Tearful grandmothers have rallied outside NSW Parliament on the anniversary of the stolen generation apology, with warnings the mistakes of the past are being repeated.
On Thursday, six years after then-prime minister Kevin Rudd stood in parliament to formally say sorry for the pain inflicted on thousands of indigenous people taken from their families, activists gathered on Sydney’s Macquarie Street with claims little had changed.
“Sorry means you don’t do it again,” read signs posted outside parliament and draped across an empty stroller.
Aunty Hazel, from Gunnedah in northern NSW, said she had watched four of her grandchildren being taken into state care.
“Our babies are being ripped out of our arms,” she told the small crowd.
“They’re being isolated and alienated from us, their families. We are unable to pass down our culture, our heritage.”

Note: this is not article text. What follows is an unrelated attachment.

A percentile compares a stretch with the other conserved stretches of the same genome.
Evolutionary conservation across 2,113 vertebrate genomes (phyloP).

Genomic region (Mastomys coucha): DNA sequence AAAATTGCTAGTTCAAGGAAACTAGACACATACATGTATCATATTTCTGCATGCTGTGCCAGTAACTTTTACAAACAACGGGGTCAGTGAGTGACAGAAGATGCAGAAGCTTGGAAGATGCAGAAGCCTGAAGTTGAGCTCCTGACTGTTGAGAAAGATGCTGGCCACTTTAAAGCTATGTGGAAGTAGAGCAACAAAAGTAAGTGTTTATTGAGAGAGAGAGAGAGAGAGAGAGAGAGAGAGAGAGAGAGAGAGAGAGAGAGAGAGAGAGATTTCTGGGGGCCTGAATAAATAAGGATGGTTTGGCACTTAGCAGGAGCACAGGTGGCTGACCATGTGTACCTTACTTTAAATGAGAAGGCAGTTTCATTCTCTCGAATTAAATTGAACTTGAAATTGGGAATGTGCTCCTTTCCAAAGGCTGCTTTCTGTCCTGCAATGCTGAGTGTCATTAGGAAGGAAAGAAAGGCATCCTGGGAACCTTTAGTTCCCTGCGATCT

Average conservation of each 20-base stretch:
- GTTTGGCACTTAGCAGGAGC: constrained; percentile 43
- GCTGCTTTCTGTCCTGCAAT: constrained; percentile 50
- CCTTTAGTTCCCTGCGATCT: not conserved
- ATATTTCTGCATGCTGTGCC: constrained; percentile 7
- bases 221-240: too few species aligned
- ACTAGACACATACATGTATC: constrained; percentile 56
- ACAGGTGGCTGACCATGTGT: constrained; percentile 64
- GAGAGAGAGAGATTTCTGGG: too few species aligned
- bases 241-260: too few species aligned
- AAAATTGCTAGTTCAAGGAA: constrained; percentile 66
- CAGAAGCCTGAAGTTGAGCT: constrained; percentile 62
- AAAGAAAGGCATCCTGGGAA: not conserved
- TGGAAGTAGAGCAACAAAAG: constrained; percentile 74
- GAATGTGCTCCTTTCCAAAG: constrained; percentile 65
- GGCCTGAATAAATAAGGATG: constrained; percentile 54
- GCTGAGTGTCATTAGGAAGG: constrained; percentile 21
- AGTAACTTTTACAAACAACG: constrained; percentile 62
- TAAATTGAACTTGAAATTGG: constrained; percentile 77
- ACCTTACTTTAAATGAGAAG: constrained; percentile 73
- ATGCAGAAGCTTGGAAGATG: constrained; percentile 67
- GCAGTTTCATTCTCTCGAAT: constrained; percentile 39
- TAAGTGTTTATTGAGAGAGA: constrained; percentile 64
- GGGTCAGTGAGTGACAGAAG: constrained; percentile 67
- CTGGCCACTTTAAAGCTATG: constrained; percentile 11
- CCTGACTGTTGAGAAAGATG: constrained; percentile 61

NSW Family and Community Services Minister Pru Goward agreed there were too many NSW Aboriginal children in out-of-home care and that their ranks continued to swell.
But she said the rate of removal has slowed from pre-apology levels.
Ms Goward said caseworkers only acted to remove a child if their home life was desperate.
“You can’t leave children when they’re at risk of being murdered, or starving to death,” she told AAP.
“I would like to think that these grandmothers want to work with us, want themselves to ensure that these children are kept safe.”
Asked to respond to protesters’ claims that some children were being taken away with no early intervention or prior warnings from authorities, Ms Goward said such cases were rare.